What Is Delayed Phase Sleep Syndrome

Last updated on April 25th, 2023 at 03:45 pm

We all have the odd night of finding it hard to drift off, perhaps after one too many coffees or staying up to watch that last episode on Netflix. Though if this has become a persistent problem, it might be down to more than caffeine. Delayed sleep phase syndrome is a circadian rhythm-related sleep disorder. Read on to discover how this can affect your sleep, the symptoms and simple tips that could help you catch more zZZ.

What is delayed phase sleep syndrome?

Delayed Phase Sleep Syndrome, also known as Delayed Sleep Phase Disorder (DSPD), is a type of circadian rhythm sleep disorder where an individual’s sleep-wake cycle is delayed compared to the typical or desired schedule. People with DSPD have difficulty falling asleep and waking up at socially acceptable or desired times, leading to a misalignment between their internal body clock and the external environment.

Individuals with DSPD may have difficulty falling asleep until very late at night, often in the early morning hours, and struggle to wake up at the desired time in the morning. This can result in chronic sleep deprivation, excessive daytime sleepiness, and difficulties with daily functioning, such as school, work, and social activities.

What are the symptoms of delayed phase sleep disorder?

If this is something you think you could be struggling with, you are not alone. The sleep disorder affects up to 15% of teens and can follow you into adulthood if it is not resolved. Here are some of the common symptoms of DPSD:

1. Difficulty falling asleep and waking up

Due to the delay in your circadian rhythm, your brain remains alert even when you are extremely tired. This can make it hard to wake up when you want to due to excessive tiredness and your internal body clock telling you it’s now time to sleep.

2. Sleepy days

Due to the lack of sleep the night before, you may find yourself wanting to nap during the day, this can start to interfere with work and getting on with your day-to-day activities.

3. Low mood and irritability

Lack of sleep can affect us all in different ways, though low mood and irritability are common symptoms of DPSP. The frustration of not being able to drift off and wake up feeling refreshed can make you feel unmotivated and unenergised to make the most of your day.

It is always best to speak to your doctor to diagnose the sleep disorder, and the good news is this is a condition for which there are several treatments. From simple tips on improving sleep hygiene to light therapy, here are some of the ways you can start enjoying bedtime and look forward to brighter mornings.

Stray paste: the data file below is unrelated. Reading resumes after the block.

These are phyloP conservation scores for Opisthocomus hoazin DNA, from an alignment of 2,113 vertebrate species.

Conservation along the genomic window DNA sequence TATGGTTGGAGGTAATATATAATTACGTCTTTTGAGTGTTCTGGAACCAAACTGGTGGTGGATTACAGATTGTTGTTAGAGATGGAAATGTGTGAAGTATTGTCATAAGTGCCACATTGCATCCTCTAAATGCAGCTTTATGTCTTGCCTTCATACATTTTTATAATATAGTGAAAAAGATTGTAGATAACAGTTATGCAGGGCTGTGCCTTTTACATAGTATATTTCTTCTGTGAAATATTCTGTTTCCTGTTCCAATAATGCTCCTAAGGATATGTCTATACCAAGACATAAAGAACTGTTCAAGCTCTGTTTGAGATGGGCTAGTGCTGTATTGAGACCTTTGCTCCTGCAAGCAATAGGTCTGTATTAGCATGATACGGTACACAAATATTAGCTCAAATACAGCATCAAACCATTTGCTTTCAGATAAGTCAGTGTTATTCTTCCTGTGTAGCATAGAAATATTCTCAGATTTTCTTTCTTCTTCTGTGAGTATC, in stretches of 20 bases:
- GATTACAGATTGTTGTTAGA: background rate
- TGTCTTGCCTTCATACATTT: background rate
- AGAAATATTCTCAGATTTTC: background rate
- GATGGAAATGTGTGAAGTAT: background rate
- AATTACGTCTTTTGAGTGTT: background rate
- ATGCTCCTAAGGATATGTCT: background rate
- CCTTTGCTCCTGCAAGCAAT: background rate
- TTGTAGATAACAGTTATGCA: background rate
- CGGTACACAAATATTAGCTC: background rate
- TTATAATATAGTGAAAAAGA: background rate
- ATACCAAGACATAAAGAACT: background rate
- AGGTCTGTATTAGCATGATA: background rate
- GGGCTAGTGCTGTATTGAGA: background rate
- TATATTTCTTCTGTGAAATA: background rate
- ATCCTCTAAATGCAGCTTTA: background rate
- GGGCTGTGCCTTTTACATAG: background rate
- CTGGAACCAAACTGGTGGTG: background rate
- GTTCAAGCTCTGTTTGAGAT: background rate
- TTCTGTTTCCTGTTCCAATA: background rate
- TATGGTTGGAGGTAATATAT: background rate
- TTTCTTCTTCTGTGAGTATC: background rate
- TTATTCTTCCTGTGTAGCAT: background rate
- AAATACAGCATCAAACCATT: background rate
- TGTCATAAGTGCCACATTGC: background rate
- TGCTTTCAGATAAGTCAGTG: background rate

What are the treatment options for delayed phase sleep disorder?

Bright light therapy

This is a form of light exposure that can help to reset your circadian rhythm, helping to regulate the levels of melatonin, the sleepy hormone that tells your brain it’s time to bed. A sleep doctor or your medical professional can advise on if this therapy is best for you.

Reset bedtime

Bringing bedtime forward or delaying it by an hour can also help to reset your circadian rhythm into a new routine. Try getting snuggled up an hour earlier or later than usual and experiment to see if you can find a time that works for you.

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Get cool and comfortable

Keeping your bedroom and bed at a lower temperature can trigger the release of melatonin, encouraging you to fall asleep more quickly. If you find yourself overheating at night, look for bedding that helps regulate your body temperature. Our Bamboo Mattress Topper infuses a cooling gel into orthopaedic grade memory foam (HydroFoam™) that keeps you cool through summer nights and cosy in winter. Team with our 100% Bamboo Bedding and you could be well on your way to more restorative snoozing.

Reduce light exposure before bed

Try and lower the lighting an hour or two before bed and put down your phone and laptop. Too much blue-light exposure and screen time close to bed can disrupt the release of melatonin and lead to that ‘alert’ state that makes it so hard to relax and drift off. Replacing screen time with a good book and a warm (caffeine-free) drink could work wonders for your sleep.

The snoozy Take-Away

These are just a few of the ways that you can ease delayed phrase sleep disorder and start enjoying smoother, longer bedtimes. Looking forward to a good kip at the end of the day and starting your morning fresh and energised is essential to your health and well-being. You do not have to put up with a non-stop cycle of late nights and groggy mornings, speaking to a doctor and experimenting with treatments is the best place to start in getting bedtime back on track and enjoying the simple pleasure of a good night’s sleep.

Sweet Dreams